TD Ameritrade’s Marriage & Money survey of 1,000 married and 1,000 unmarried adults (ages 37 and older) found that getting married can serve as a trigger for Americans to focus more on their finances, particularly for men. In fact, 37 percent of married Americans report paying more attention to their finances after getting married.
Married couples also report additional shifts in perspective and habits. A third of married men and 28 percent of married women report saving more money after getting hitched. Thirty-two percent of married men and 28 percent of married women started to worry more about the future. Three in 10 (30 percent) married individuals rely on their spouses to help manage their savings and investments (39 percent of females vs. 19 percent of males). And 30 percent of married Americans say the moral support that keeps each other on track is the biggest financial benefit of getting married.
While marriage often serves as an incentive to financial responsibility, it also has its challenges. One-third (34 percent) of married Americans report that they are not always “financially faithful” to their spouse and 39 percent don’t believe their spouse is entirely financially faithful to them. On average, married Americans report having argued with a spouse about money 4.3 times in the past year.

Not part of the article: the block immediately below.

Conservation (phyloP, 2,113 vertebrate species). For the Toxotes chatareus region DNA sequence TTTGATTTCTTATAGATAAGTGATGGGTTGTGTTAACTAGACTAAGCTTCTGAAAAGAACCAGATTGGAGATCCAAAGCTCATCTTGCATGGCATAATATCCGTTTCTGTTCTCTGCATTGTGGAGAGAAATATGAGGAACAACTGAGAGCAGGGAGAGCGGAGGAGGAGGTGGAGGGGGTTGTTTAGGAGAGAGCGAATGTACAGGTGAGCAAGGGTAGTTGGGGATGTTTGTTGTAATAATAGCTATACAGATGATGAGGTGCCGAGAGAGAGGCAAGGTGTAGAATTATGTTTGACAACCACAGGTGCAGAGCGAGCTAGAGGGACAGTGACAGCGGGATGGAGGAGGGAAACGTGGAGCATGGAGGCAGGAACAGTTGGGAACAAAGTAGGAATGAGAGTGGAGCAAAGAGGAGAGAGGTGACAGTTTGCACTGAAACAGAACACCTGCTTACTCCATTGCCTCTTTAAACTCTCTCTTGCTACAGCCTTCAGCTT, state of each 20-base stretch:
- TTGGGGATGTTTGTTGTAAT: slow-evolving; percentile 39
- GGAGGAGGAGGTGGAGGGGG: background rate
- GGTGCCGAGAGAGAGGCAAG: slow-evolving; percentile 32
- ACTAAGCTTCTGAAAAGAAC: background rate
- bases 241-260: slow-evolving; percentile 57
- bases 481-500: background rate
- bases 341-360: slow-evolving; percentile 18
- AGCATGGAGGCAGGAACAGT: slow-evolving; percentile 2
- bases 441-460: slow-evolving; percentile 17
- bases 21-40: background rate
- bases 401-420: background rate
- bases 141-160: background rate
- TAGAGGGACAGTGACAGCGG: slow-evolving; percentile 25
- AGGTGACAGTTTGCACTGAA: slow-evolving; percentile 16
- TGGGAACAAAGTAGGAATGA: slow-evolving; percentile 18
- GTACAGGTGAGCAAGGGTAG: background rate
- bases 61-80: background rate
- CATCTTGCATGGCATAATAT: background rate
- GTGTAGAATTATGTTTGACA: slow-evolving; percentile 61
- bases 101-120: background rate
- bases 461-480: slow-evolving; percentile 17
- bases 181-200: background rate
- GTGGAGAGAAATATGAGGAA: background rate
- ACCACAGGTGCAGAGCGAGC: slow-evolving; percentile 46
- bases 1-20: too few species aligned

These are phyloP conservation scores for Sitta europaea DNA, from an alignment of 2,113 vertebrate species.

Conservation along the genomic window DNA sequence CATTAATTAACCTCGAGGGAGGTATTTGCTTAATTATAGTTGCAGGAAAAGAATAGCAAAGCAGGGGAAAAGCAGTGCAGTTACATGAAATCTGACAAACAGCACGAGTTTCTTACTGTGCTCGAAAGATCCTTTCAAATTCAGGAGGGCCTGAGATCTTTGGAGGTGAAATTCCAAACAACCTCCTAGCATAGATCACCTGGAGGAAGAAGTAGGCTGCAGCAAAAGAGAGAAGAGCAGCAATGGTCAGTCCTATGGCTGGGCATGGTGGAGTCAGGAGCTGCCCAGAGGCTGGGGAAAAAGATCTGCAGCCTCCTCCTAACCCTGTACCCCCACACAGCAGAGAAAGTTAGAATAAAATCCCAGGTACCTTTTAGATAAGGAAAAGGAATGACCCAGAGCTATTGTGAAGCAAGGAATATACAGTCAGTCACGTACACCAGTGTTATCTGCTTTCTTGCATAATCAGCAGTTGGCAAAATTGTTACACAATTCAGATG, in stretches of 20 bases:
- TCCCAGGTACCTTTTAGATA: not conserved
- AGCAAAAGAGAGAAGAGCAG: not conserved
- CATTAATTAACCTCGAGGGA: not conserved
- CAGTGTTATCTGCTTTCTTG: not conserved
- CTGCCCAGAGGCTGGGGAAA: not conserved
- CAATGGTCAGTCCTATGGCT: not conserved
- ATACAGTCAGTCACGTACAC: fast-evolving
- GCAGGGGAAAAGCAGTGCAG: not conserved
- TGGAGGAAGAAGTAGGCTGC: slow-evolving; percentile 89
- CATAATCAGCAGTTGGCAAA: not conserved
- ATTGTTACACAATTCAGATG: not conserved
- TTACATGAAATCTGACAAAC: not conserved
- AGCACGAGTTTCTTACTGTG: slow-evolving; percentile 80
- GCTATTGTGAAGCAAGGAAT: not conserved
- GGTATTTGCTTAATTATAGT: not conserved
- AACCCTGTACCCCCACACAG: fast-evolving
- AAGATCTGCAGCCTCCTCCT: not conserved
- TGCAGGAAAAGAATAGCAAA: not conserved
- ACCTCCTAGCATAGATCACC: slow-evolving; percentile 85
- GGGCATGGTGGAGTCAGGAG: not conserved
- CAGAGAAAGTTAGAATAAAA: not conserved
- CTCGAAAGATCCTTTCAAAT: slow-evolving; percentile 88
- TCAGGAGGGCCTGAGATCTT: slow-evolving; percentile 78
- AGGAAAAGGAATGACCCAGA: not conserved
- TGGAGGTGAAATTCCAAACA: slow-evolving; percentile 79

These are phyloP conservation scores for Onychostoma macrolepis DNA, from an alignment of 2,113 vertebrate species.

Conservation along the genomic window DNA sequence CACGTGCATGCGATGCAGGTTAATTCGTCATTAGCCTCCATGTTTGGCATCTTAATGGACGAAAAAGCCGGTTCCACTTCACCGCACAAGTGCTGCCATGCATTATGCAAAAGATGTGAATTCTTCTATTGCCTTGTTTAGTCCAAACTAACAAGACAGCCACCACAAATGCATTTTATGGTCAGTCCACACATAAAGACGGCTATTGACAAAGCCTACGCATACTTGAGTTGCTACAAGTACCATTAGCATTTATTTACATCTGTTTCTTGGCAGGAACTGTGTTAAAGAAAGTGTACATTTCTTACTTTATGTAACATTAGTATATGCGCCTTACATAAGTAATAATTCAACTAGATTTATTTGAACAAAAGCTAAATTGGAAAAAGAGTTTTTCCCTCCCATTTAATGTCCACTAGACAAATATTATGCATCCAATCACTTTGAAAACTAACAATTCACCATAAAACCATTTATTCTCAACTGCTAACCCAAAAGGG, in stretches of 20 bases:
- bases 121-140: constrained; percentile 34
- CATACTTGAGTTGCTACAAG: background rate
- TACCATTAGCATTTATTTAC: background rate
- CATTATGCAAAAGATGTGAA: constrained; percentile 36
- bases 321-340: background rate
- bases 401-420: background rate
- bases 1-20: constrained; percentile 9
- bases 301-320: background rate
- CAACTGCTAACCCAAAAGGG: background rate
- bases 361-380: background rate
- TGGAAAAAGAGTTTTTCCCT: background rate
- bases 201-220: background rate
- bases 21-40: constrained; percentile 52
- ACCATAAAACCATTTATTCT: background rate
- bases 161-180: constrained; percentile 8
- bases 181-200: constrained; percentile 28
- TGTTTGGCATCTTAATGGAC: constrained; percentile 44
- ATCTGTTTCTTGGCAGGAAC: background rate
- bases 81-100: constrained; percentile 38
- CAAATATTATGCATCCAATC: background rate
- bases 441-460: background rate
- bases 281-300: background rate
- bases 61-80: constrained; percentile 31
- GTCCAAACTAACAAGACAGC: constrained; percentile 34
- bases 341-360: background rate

A survey by TMMData, State College, Pa., in partnership with the Digital Analytics Association, shows that nearly two in five (38.7 percent) data professionals are spending more than half of their work week on tasks unrelated to actual analysis: 43.8 percent of managers reported that 51 percent or more of their team’s work week is spent collecting, integrating and preparing data rather than analyzing it, while 31.3 percent of analysts said they spend 21 or more hours a week on data housekeeping.
Forty-three percent of respondents said access was one of their top-two analytics challenges. Nearly ...